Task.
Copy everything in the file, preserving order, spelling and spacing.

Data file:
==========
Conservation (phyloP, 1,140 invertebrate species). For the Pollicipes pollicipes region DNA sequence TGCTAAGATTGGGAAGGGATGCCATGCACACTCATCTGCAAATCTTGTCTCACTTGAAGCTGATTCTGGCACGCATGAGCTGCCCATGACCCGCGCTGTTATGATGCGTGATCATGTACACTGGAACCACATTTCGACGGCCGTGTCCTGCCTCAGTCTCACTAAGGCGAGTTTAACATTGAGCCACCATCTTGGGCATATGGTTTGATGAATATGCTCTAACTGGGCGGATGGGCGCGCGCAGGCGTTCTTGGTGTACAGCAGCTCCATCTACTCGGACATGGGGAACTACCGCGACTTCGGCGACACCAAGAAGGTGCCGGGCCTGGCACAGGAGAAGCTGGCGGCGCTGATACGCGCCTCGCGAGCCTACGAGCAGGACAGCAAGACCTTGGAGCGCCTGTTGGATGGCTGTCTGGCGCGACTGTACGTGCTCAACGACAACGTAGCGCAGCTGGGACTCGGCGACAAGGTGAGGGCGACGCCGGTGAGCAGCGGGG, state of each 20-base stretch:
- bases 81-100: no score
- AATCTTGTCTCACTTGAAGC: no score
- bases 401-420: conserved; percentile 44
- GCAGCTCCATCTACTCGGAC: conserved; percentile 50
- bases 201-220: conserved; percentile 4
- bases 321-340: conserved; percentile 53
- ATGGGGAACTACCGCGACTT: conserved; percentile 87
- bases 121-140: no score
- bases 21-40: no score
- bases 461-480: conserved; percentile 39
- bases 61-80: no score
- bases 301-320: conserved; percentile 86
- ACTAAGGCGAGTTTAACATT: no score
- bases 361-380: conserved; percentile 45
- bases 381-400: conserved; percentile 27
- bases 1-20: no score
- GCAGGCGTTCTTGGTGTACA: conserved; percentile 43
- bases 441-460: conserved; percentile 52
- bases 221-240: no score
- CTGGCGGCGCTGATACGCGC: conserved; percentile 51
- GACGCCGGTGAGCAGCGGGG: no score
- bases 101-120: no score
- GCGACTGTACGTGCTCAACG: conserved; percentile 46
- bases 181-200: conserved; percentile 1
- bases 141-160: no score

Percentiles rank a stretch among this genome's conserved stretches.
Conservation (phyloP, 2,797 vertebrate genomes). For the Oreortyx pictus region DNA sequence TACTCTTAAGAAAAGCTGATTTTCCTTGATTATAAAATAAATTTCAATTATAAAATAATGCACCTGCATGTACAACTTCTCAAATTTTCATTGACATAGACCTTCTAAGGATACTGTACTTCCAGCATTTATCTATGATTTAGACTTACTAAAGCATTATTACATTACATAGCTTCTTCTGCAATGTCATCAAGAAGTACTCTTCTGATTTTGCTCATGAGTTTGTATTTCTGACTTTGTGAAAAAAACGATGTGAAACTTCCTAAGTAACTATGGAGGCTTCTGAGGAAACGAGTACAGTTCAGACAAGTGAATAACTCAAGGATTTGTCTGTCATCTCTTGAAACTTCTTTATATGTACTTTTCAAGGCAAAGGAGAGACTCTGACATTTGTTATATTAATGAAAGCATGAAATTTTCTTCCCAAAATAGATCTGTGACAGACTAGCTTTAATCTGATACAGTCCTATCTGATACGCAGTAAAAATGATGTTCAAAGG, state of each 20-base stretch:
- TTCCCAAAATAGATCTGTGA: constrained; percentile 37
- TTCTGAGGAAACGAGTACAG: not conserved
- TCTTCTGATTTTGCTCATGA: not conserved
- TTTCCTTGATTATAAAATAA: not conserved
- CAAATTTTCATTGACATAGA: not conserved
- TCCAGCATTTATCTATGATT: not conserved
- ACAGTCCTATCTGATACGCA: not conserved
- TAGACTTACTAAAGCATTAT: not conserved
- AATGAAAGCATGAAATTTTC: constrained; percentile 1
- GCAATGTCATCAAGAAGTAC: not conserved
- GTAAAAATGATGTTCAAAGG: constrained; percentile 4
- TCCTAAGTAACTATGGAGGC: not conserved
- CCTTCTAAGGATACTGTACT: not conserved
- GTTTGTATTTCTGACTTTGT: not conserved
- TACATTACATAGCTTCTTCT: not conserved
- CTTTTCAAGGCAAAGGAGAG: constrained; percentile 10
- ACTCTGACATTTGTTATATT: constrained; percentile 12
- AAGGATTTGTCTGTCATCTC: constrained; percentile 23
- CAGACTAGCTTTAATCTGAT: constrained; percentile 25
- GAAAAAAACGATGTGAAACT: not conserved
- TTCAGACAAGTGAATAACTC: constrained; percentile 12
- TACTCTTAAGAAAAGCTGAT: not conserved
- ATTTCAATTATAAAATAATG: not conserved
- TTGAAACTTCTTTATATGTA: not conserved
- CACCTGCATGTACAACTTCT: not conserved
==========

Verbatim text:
Conservation (phyloP, 1,140 invertebrate species). For the Pollicipes pollicipes region DNA sequence TGCTAAGATTGGGAAGGGATGCCATGCACACTCATCTGCAAATCTTGTCTCACTTGAAGCTGATTCTGGCACGCATGAGCTGCCCATGACCCGCGCTGTTATGATGCGTGATCATGTACACTGGAACCACATTTCGACGGCCGTGTCCTGCCTCAGTCTCACTAAGGCGAGTTTAACATTGAGCCACCATCTTGGGCATATGGTTTGATGAATATGCTCTAACTGGGCGGATGGGCGCGCGCAGGCGTTCTTGGTGTACAGCAGCTCCATCTACTCGGACATGGGGAACTACCGCGACTTCGGCGACACCAAGAAGGTGCCGGGCCTGGCACAGGAGAAGCTGGCGGCGCTGATACGCGCCTCGCGAGCCTACGAGCAGGACAGCAAGACCTTGGAGCGCCTGTTGGATGGCTGTCTGGCGCGACTGTACGTGCTCAACGACAACGTAGCGCAGCTGGGACTCGGCGACAAGGTGAGGGCGACGCCGGTGAGCAGCGGGG, state of each 20-base stretch:
- bases 81-100: no score
- AATCTTGTCTCACTTGAAGC: no score
- bases 401-420: conserved; percentile 44
- GCAGCTCCATCTACTCGGAC: conserved; percentile 50
- bases 201-220: conserved; percentile 4
- bases 321-340: conserved; percentile 53
- ATGGGGAACTACCGCGACTT: conserved; percentile 87
- bases 121-140: no score
- bases 21-40: no score
- bases 461-480: conserved; percentile 39
- bases 61-80: no score
- bases 301-320: conserved; percentile 86
- ACTAAGGCGAGTTTAACATT: no score
- bases 361-380: conserved; percentile 45
- bases 381-400: conserved; percentile 27
- bases 1-20: no score
- GCAGGCGTTCTTGGTGTACA: conserved; percentile 43
- bases 441-460: conserved; percentile 52
- bases 221-240: no score
- CTGGCGGCGCTGATACGCGC: conserved; percentile 51
- GACGCCGGTGAGCAGCGGGG: no score
- bases 101-120: no score
- GCGACTGTACGTGCTCAACG: conserved; percentile 46
- bases 181-200: conserved; percentile 1
- bases 141-160: no score

Percentiles rank a stretch among this genome's conserved stretches.
Conservation (phyloP, 2,797 vertebrate genomes). For the Oreortyx pictus region DNA sequence TACTCTTAAGAAAAGCTGATTTTCCTTGATTATAAAATAAATTTCAATTATAAAATAATGCACCTGCATGTACAACTTCTCAAATTTTCATTGACATAGACCTTCTAAGGATACTGTACTTCCAGCATTTATCTATGATTTAGACTTACTAAAGCATTATTACATTACATAGCTTCTTCTGCAATGTCATCAAGAAGTACTCTTCTGATTTTGCTCATGAGTTTGTATTTCTGACTTTGTGAAAAAAACGATGTGAAACTTCCTAAGTAACTATGGAGGCTTCTGAGGAAACGAGTACAGTTCAGACAAGTGAATAACTCAAGGATTTGTCTGTCATCTCTTGAAACTTCTTTATATGTACTTTTCAAGGCAAAGGAGAGACTCTGACATTTGTTATATTAATGAAAGCATGAAATTTTCTTCCCAAAATAGATCTGTGACAGACTAGCTTTAATCTGATACAGTCCTATCTGATACGCAGTAAAAATGATGTTCAAAGG, state of each 20-base stretch:
- TTCCCAAAATAGATCTGTGA: constrained; percentile 37
- TTCTGAGGAAACGAGTACAG: not conserved
- TCTTCTGATTTTGCTCATGA: not conserved
- TTTCCTTGATTATAAAATAA: not conserved
- CAAATTTTCATTGACATAGA: not conserved
- TCCAGCATTTATCTATGATT: not conserved
- ACAGTCCTATCTGATACGCA: not conserved
- TAGACTTACTAAAGCATTAT: not conserved
- AATGAAAGCATGAAATTTTC: constrained; percentile 1
- GCAATGTCATCAAGAAGTAC: not conserved
- GTAAAAATGATGTTCAAAGG: constrained; percentile 4
- TCCTAAGTAACTATGGAGGC: not conserved
- CCTTCTAAGGATACTGTACT: not conserved
- GTTTGTATTTCTGACTTTGT: not conserved
- TACATTACATAGCTTCTTCT: not conserved
- CTTTTCAAGGCAAAGGAGAG: constrained; percentile 10
- ACTCTGACATTTGTTATATT: constrained; percentile 12
- AAGGATTTGTCTGTCATCTC: constrained; percentile 23
- CAGACTAGCTTTAATCTGAT: constrained; percentile 25
- GAAAAAAACGATGTGAAACT: not conserved
- TTCAGACAAGTGAATAACTC: constrained; percentile 12
- TACTCTTAAGAAAAGCTGAT: not conserved
- ATTTCAATTATAAAATAATG: not conserved
- TTGAAACTTCTTTATATGTA: not conserved
- CACCTGCATGTACAACTTCT: not conserved